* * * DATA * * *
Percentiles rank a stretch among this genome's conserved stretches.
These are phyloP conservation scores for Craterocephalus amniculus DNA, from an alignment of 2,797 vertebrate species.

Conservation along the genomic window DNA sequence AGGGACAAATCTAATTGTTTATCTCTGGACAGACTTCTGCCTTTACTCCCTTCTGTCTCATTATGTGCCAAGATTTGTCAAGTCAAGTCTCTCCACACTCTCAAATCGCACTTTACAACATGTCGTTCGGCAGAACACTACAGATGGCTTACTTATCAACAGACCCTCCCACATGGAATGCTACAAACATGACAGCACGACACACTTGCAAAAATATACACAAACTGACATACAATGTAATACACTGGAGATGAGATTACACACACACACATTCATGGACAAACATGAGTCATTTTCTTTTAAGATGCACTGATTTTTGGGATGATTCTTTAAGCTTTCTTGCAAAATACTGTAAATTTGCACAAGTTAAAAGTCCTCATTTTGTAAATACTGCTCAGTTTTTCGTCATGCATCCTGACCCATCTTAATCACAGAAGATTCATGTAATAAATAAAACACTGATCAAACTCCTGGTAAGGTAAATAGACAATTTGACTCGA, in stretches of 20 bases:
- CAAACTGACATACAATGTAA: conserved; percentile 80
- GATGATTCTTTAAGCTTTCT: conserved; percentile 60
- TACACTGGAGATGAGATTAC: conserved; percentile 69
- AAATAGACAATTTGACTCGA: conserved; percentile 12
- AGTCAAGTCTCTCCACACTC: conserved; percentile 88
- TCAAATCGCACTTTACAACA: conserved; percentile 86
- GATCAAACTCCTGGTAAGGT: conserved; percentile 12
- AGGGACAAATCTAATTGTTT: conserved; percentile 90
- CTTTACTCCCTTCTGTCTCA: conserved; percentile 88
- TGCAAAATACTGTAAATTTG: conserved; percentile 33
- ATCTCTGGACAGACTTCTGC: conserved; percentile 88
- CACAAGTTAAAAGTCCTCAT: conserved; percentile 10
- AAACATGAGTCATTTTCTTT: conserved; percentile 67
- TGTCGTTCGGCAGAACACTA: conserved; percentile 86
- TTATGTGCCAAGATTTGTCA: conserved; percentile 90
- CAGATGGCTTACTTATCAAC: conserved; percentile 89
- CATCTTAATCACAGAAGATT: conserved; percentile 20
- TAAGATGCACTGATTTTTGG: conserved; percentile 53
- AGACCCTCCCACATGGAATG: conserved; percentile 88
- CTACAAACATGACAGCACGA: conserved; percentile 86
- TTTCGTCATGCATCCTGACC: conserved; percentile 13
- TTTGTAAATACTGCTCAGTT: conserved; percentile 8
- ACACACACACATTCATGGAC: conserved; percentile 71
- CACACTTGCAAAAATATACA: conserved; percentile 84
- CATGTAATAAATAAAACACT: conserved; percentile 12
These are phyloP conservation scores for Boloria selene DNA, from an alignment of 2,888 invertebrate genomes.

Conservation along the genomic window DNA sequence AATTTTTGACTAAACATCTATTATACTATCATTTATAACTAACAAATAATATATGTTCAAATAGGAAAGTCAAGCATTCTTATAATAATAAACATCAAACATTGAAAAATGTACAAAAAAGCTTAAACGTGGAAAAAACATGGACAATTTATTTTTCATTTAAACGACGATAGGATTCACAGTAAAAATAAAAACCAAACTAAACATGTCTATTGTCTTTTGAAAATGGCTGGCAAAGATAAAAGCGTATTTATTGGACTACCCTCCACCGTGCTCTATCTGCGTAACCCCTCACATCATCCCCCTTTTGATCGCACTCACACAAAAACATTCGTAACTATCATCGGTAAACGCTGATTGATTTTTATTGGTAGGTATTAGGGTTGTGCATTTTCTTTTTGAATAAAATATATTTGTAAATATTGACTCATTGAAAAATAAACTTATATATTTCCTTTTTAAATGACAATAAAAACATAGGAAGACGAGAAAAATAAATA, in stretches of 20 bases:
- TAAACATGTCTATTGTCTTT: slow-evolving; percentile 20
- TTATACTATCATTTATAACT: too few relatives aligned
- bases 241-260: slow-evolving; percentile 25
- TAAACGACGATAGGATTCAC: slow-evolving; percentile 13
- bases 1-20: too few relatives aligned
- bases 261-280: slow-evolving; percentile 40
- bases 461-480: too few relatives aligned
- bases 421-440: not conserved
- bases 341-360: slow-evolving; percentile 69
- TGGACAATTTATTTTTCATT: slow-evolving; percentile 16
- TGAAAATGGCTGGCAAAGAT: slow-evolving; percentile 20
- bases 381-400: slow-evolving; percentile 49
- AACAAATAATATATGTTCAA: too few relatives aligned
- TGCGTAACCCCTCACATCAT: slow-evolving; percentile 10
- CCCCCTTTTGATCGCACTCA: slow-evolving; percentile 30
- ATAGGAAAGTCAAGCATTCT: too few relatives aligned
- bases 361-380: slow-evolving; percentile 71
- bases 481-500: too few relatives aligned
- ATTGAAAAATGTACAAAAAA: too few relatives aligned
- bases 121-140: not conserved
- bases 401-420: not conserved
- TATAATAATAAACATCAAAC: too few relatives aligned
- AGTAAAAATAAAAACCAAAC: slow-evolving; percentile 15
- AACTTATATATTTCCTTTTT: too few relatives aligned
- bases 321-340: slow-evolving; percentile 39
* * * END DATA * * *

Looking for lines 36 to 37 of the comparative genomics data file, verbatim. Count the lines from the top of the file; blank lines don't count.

- bases 261-280: slow-evolving; percentile 40
- bases 461-480: too few relatives aligned